Alfie Brown

Alfie Brown

Afie Brown's first stage credit was when he was 15 in Harry Hill’s stage show Wild Horses. The son of Dead Ringers star Jan Ravens, she started performing stand-up at the age of 18 in August 2006. He has appeared on BBC2’s The Grumpy Guide to Teenagers.
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GameFace Series 2

TV review by Steve Bennett

Roisin Conaty’s sitcom has got a deserved promotion to Channel 4 for its second series, and things seem to be going well for her character, Marcella, too. She’s finally got an acting job – the opening slo-mo sequence follows her preparing backstage en route to the spotlight – and she’s even passed her driving test.

But since this is a comedy of endless humiliation, not quite is all it seems. Her job isn’t in the least glamorous and getting her licence is the trigger for a needless lie – that staple of sitcom plotting – as she tries to get closer to her inscrutable but dishy driving instructor Jon (Damien Molony). Both characters in this messy will-they-won’t-they are far too awkward to address their feelings directly, and so seem doomed to mess it up.

Yet for all the setbacks, personal and professional, Marcella remains mostly happy and optimistic. While the title character in Fleabag – to which GameFace has some superficial  similarities – greets life’s complications with irony and cynicism, Marcella just keeps bundling and bumbling on through, keeping her pecker up.

Her liveliness means the funny moments are funnier. Much of the best come from the sessions she has with her therapist (Karl Theobald), whose professional incompetencies are further highlighted this season with the addition of an eager student, Frances (Eliot Salt) who brings the naive clarity of youth to their sessions.

As a writer, Conaty’s generous in giving laughs to her co-stars, who are mostly even larger-than-life than Marcella. Most notably they include Pauline McLynn as her batty mum – do we detect shades of Mrs Doyle in the way she insists on handing cake out? – Tiff Stevenson as the new, highly-strung wife of Marcella’s ex Simon (Dustin Demri-Burns), and Llewella Gideon as her busybody neighbour Linda.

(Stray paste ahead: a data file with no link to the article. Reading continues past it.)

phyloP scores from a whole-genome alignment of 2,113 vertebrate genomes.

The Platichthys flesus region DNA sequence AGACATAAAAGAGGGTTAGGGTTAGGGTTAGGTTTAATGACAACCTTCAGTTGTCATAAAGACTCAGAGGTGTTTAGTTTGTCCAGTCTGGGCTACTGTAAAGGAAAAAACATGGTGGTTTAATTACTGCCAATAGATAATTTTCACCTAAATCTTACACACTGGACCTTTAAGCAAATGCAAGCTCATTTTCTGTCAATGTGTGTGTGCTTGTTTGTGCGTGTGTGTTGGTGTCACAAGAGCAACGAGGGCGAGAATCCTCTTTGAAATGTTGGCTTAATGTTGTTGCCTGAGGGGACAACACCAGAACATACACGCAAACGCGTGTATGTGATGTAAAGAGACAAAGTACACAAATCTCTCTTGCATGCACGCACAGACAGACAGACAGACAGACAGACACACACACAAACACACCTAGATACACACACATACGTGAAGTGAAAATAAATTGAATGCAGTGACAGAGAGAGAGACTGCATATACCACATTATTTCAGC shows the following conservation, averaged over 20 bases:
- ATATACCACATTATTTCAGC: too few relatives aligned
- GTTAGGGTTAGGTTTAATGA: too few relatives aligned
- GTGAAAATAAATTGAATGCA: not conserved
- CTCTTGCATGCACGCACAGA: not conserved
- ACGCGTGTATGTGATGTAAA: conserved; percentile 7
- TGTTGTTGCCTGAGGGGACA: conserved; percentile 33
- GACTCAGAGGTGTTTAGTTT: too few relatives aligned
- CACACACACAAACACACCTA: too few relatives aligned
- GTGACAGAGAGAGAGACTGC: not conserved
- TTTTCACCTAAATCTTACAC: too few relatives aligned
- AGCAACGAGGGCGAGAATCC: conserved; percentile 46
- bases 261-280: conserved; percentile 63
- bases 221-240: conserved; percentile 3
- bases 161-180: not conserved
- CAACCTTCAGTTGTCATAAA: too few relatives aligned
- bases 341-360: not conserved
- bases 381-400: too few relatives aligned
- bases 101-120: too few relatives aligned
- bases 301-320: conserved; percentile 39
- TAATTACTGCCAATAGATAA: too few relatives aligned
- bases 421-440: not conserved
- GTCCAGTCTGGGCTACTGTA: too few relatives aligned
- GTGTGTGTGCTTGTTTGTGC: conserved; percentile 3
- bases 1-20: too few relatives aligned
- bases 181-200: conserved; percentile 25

It’s a fine ensemble. Arguably her funny flatmates – the only people Marcella seems to be herself around –are underused in this first episode, and it’d be a shame if this was all we saw of Alfie Brown’s ‘stinking Tory rat’, who’s having a fling with Caroline (Caroline Ginty).

The first half of the opening episode is jaunty, with flashbacks to embarrassing memories ramping up the gag rate, while the second puts more stock on the emotional aspects as Marcella and Jon test out their relationship.  Conaty holds this mood longer than you might expect from a comedy – and the atmosphere is eventually punctured by drama, not a joke. It shows there’s some substance beyond the punchlines. But definitely it's the witty, silly, but-still-grounded-in-reality humour that makes GameFace a winner.

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Published: 17 Jul 2019

Alfie Brown: -ism

Over the past handful of years Alfie Brown’s forged…


Past Shows

Edinburgh Fringe 2009

Lunchtime Club

Edinburgh Fringe 2010

Alfie Brown And Ivo Graham

Edinburgh Fringe 2011

Alfie Brown: The Love You Take

Edinburgh Fringe 2012

Alfie Brown: Soul For Sale

Edinburgh Fringe 2013

Alfie Brown: The Revolting Youth

Edinburgh Fringe 2015

Alfie Brown: -ism

Edinburgh Fringe 2016

Alfie Brown: Scissor

Edinburgh Fringe 2017

Alfie Brown: Whatever Works

Edinburgh Fringe 2019

Alfie Brown: Imagination


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